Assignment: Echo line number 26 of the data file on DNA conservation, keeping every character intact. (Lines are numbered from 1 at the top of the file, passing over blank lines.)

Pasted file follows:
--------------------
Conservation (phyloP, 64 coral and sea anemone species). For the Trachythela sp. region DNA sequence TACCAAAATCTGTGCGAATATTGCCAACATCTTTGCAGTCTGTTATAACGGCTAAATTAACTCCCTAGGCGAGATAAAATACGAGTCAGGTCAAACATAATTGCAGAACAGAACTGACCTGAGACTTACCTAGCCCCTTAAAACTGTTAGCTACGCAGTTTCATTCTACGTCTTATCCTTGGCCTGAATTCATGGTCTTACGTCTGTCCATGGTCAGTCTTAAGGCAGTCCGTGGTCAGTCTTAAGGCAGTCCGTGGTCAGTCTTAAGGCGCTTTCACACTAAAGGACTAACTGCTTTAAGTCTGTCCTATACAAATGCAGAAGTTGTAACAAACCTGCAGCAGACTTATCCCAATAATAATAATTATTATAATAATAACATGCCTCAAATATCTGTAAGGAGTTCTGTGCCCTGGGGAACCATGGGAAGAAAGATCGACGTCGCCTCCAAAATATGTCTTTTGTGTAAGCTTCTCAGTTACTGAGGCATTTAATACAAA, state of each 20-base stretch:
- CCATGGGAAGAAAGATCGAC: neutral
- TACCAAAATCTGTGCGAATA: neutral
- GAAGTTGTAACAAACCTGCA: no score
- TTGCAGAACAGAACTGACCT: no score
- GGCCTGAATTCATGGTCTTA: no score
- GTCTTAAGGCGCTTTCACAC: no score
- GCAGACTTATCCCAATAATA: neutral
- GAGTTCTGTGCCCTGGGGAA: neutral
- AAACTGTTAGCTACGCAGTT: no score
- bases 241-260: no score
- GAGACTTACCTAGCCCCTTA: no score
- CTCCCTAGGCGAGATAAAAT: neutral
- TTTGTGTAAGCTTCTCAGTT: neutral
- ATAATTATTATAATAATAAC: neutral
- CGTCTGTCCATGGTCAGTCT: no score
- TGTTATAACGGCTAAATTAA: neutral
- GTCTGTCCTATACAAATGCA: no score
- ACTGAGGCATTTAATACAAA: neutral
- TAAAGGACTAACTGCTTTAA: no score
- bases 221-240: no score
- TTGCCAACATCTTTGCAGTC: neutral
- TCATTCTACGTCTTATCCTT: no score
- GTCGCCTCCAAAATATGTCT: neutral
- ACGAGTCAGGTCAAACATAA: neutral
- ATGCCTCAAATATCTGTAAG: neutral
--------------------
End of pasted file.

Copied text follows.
- ATGCCTCAAATATCTGTAAG: neutral